In his proposed 2019-’21 budget, Gov. Tony Evers has increased spending for roads and infrastructure, as well as special education, and included raises for state employees, among other changes.
In all, the budget tallies some $83.5 billion. But does it increase taxes and create a deficit?
State Sen. David Craig (R-Town of Vernon) thinks so.
"Gov. Evers’ proposed budget has massive tax and fee increases, yet he spends even more on his way to a nearly $2 billion deficit," Craig said via Twitter on April 2, 2019.
Is Craig right?
Yes and no.
More on the budget
We reached out to Craig seeking backup for the claim, but his staff did not respond. That said, it’s pretty clear what he is referring to in his tweet.
Let’s start with the tax part of the equation. Does Evers’ proposed budget include tax and fee increases?
The nonpartisan Legislative Fiscal Bureau, considered the gold standard on state fiscal matters, issued a report on April 1, 2019 that says that answer is yes.
In some cases, tax increases in Evers’ budget are offset by other changes.
For instance, the gas tax would increase by eight cents, going up from 32.9 cents to 40.9 cents. At the same time, the plan calls for repealing a law that requires retailers in many cases to sell gas at 9 percent above the wholesale price, which Evers argues will bring the cost of gas down overall.
The budget scales back an agricultural and manufacturing tax credit, one put in place by Republicans. It uses some of that money to help pay for an income tax cut for the middle class.
But as the Milwaukee Journal Sentinel reported March 14, 2019, Evers’ budget includes a net increase of more than $1 billion in tax hikes over the two year period.
But what about the deficit part of the claim, where Craig said Evers is spending "more on his way to a nearly $2 billion deficit."
That’s where the apples meet the oranges.
In the first part of his claim, Craig is referring to Evers’ proposed two-year budget. By law, that budget must be balanced. And it is.
So where does the $2 billion come from?
That number comes from the fiscal bureau, but it refers to what is commonly called the "structural deficit." That’s something that has long existed.
In short, the structural deficit measure comes from mapping out spending and income trends into the future to create a projected gap (or surplus) for years down the road.
The LFB report says Evers’ budget would balance for 2019 and 2020, but the spending patterns it establishes would create a shortfall of $847 million for 2021.
The Department of Administration also includes projections. Its tallies show a potential shortfall of $1.1 billion in 2022 and about $1.9 billion by 2023.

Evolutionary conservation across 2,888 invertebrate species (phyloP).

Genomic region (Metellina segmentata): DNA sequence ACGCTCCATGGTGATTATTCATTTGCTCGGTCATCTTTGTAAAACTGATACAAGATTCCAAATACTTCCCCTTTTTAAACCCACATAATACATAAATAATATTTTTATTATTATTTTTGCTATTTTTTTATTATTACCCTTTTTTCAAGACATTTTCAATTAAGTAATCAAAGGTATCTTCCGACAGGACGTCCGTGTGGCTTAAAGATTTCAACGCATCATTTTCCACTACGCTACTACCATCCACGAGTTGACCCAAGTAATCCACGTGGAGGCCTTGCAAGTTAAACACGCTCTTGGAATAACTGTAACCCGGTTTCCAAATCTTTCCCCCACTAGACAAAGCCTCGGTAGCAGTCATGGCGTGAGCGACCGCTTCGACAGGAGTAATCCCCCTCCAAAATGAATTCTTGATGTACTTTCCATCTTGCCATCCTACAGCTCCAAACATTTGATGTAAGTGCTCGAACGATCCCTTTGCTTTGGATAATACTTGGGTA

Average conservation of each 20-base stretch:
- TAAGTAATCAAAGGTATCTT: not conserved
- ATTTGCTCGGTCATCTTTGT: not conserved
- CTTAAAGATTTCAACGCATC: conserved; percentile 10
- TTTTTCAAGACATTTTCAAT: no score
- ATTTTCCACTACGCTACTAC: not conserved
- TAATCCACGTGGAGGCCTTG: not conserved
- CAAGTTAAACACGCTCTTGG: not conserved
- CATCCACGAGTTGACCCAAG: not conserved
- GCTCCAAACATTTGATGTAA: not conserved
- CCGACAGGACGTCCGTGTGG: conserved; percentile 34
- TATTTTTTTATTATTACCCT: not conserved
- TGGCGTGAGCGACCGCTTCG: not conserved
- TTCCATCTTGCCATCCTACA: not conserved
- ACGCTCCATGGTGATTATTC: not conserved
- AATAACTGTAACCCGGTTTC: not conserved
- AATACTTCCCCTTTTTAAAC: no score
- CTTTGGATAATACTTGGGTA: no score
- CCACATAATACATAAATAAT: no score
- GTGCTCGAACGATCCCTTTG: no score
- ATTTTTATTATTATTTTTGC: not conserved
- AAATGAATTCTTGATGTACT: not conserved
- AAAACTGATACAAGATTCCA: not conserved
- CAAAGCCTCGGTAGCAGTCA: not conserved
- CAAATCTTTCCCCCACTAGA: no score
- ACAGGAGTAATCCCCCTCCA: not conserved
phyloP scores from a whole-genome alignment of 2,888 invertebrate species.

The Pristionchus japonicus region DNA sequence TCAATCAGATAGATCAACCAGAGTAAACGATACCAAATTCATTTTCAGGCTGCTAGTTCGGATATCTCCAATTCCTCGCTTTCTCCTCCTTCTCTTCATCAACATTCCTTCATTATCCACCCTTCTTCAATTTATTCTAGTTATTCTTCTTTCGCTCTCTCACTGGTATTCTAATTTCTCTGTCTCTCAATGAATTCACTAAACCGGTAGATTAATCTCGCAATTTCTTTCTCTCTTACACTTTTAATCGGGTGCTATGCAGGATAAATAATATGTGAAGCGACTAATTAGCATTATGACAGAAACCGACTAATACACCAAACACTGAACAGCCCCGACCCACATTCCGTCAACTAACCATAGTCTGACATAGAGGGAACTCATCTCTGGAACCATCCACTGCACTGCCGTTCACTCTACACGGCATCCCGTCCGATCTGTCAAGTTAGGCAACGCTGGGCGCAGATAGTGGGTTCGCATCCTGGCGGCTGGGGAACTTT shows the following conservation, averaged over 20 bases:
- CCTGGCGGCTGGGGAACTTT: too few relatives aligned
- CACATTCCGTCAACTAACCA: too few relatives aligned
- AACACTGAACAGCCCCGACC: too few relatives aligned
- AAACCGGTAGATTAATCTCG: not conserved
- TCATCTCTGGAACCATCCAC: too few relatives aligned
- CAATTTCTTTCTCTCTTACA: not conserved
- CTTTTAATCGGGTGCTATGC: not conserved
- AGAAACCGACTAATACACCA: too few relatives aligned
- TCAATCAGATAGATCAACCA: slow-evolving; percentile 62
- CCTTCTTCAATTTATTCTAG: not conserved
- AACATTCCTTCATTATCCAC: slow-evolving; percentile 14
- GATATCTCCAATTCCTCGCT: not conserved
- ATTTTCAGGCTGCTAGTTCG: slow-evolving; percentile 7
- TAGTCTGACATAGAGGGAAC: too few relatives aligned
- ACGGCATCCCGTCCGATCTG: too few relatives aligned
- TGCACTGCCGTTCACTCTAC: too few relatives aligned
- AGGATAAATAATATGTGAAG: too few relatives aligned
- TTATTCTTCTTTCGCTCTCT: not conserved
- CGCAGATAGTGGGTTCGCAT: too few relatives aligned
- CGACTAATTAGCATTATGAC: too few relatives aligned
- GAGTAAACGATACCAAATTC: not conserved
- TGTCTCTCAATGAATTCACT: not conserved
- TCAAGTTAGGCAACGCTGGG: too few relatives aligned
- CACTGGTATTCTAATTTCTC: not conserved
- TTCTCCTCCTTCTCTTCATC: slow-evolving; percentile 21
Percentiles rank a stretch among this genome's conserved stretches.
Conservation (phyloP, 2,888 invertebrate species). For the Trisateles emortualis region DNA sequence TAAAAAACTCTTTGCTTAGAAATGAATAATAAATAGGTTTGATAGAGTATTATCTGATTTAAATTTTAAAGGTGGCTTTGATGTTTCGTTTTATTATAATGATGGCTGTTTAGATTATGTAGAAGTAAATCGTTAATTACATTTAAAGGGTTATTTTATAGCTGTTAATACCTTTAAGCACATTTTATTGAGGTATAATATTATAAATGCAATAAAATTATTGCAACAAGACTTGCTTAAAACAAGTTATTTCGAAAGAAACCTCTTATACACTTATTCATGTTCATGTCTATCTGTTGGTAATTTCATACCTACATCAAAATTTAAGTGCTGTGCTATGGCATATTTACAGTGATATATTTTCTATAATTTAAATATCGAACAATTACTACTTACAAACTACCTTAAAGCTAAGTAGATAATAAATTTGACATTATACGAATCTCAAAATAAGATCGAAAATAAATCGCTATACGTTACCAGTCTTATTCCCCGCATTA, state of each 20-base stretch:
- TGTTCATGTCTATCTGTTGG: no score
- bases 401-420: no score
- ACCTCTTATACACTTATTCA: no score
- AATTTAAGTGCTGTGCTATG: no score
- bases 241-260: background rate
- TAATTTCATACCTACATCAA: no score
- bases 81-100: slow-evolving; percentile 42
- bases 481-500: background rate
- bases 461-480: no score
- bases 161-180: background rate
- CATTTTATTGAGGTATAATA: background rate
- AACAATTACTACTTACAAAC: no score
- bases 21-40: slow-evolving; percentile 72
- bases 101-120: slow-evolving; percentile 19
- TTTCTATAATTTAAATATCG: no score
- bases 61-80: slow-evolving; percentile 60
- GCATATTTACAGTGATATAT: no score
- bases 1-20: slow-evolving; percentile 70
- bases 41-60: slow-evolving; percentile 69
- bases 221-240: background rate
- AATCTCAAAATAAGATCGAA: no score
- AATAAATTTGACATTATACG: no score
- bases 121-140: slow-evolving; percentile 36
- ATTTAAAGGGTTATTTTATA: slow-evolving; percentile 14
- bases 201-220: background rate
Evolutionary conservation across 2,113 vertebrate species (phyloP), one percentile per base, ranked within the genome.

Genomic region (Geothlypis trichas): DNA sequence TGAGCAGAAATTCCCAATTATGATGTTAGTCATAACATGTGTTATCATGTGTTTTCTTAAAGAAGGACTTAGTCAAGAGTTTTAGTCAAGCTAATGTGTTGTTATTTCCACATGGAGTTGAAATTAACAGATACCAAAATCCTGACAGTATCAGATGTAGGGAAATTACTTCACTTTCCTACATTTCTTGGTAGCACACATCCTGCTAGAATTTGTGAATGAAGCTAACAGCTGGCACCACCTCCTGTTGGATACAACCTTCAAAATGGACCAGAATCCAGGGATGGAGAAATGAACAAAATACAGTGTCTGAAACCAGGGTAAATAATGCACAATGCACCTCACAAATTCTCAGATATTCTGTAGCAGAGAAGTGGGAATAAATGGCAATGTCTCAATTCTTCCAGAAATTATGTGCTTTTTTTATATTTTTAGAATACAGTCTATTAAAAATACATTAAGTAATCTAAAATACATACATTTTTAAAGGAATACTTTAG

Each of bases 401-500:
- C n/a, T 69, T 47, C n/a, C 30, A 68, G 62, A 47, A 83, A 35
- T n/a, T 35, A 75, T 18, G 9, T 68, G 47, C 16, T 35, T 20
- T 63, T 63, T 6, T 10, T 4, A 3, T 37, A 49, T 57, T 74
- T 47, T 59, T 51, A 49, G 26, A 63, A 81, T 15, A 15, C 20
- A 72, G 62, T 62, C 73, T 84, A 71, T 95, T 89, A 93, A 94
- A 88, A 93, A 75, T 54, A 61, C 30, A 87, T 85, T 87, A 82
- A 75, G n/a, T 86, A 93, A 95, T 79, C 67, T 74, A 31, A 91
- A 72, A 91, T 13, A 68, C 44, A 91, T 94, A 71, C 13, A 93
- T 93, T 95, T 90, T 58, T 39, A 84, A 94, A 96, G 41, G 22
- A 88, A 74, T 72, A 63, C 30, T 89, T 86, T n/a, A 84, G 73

Of course, there are many things that can happen between now and then: The economy may improve more than expected, and bring in more in tax revenues. Or, inflation could be higher than anticipated, making it more expensive to run state government.
In other words, the picture could get better or worse.
In that respect, the structural deficit numbers are hypothetical ones: Evers will again have to submit a balanced budget for the second half of his term.
That said, the numbers are a real measure that provides an indication of how fiscally sound the state’s finances are overall.
When Gov. Scott Walker took office in January 2011, he talked about facing a $3.6 billion structural deficit. It was based on projected tax revenue and spending costs, including budget requests that had already been made by outgoing Gov. Jim Doyle’s staff.
In fact, Wisconsin has long had a structural deficit. According to the fiscal bureau, it has existed for at least the last 10 budget cycles, or about 20 years.
What’s the best view?
"Part of this is politics and part of this is stating the truth," said Craig Maher, a public affairs professor at the University of Nebraska-Omaha, who has studied Wisconsin public spending and budgets.
"The governor is running a (structural) deficit, but remember the state of Wisconsin has been running that deficit for 20 years. If you look at any administration prior, there has always been this deficit so this isn’t something new generated by Governor Evers."
Though the state has previously faced structural deficits in the past, the one proposed by Evers is larger than some earlier ones.
Maher noted that states, unlike the federal government, are required to put forward balanced budgets by law. The federal government, in contrast, can run an annual deficit which, in turn, adds to the long-term national debt.
That’s where the apples-oranges mixing by Craig goes awry.
He compares the current budget to potential long-term issues in future budgets, making it sound like the plan before the Legislature would leave the state $2 billion in the red during the budget period itself.
Craig said Evers’ budget increases taxes and creates a deficit of about $2 billion.
The budget does increase taxes. But it has to be balanced by law.
That said, projected numbers do show Evers would start the next two-year budget, beginning in July 2021, with a projected gap of $1.96 billion. That number will change based on the performance of the economy and other factors.
We rate this claim Half True.